The Assumptive Worlds of Psychopathy VIII: Embracing Shame and Guilt—Unraveling the Stigma Surrounding Mental Illness
The Trials of Stigmatization and Suicide
Extreme examples of social injustice and stigma are the infamous events of the Salem Witch Trials (Reis, 1999). These events, which took place several centuries ago, led to executions in colonial Massachusetts between 1692 and 1693. The first group of people, mostly women, targeted as “witches” were accused by a local doctor of “behaving strangely”. They were labeled “bewitched”. After this and several other happenings, the public started to persecute people, labeling them as “witches” if they appeared to act differently in public, or if they did not go along with Salem’s societal norms.
While the root causes of this persecution and subsequent hysteria may have been difficult economic times driven by unusual weather events, the Puritan’s rigid cultural beliefs allowed the communities’ misfortunes to spiral out of control. The Puritans held the belief that men and women were equal in the eyes of God, but not in the eyes of the Devil. Puritan’s believed that women’s souls were unprotected in “their weak and vulnerable bodies”. In fact, a well- documented event of mass hysteria of the town ensued these public humiliations, and many notable scholars have outlined some causes such as an economic downturn, environmental hardships, and religious pressures.
The unfortunate consequences for many of the persecuted people in Salem resulted in a social phenomenon, whereby people openly displayed psychological and physiological distress—an event that we term “mass hysteria” today. After studying the witch trials in Salem, sociologists and social psychologists have offered many insights to help us understand human behavior patterns that lead us to socially devalue and stigmatize our peers.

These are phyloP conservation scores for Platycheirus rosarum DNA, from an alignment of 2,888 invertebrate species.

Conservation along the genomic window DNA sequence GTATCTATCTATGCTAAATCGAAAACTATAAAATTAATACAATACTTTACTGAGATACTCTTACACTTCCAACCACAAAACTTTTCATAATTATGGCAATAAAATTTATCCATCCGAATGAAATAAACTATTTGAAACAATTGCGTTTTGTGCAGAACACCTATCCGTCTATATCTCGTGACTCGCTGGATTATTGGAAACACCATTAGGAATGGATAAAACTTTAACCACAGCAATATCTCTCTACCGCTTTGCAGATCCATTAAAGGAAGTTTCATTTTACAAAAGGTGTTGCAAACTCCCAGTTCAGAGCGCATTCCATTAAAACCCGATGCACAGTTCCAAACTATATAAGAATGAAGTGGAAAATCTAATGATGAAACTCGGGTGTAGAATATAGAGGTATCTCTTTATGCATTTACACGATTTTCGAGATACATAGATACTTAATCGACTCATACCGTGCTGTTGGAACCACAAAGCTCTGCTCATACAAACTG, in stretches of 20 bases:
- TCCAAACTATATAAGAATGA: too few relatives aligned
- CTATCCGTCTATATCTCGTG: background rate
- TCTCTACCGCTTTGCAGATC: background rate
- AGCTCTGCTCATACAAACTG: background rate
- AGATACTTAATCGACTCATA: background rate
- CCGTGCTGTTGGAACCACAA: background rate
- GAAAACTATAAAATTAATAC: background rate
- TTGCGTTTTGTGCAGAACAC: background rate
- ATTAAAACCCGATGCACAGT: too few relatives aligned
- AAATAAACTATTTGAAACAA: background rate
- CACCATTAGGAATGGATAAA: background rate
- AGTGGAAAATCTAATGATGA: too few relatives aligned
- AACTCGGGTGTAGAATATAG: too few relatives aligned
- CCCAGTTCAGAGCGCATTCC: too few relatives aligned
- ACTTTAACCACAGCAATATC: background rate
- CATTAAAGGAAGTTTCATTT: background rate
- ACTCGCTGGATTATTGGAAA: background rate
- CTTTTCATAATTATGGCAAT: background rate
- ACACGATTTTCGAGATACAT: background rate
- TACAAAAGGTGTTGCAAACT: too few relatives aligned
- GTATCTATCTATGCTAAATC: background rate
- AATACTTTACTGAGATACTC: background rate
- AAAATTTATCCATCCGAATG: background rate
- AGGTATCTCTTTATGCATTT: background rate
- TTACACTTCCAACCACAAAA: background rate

In Salem, some of the mechanisms that fueled stigmatizing were related to justification of their rigid societal norms and beliefs. These norms and beliefs boosted the self-esteem of non-stigmatized members, and probably reduced feelings of anxiety regarding the non-stigmatized groups’ own mortality. Also, aside from tough economic times in the late 1600’s, the societal beliefs that the Puritans held offered few options for entertainment, especially for the young girls. As a result, their society took on a cult of its own, as the young girls entertained themselves by telling scary stories, and then started to believe in witches and witchcraft, blaming and persecuting others for illnesses, failed crops, and bad weather, some of which had perfectly rational explanations.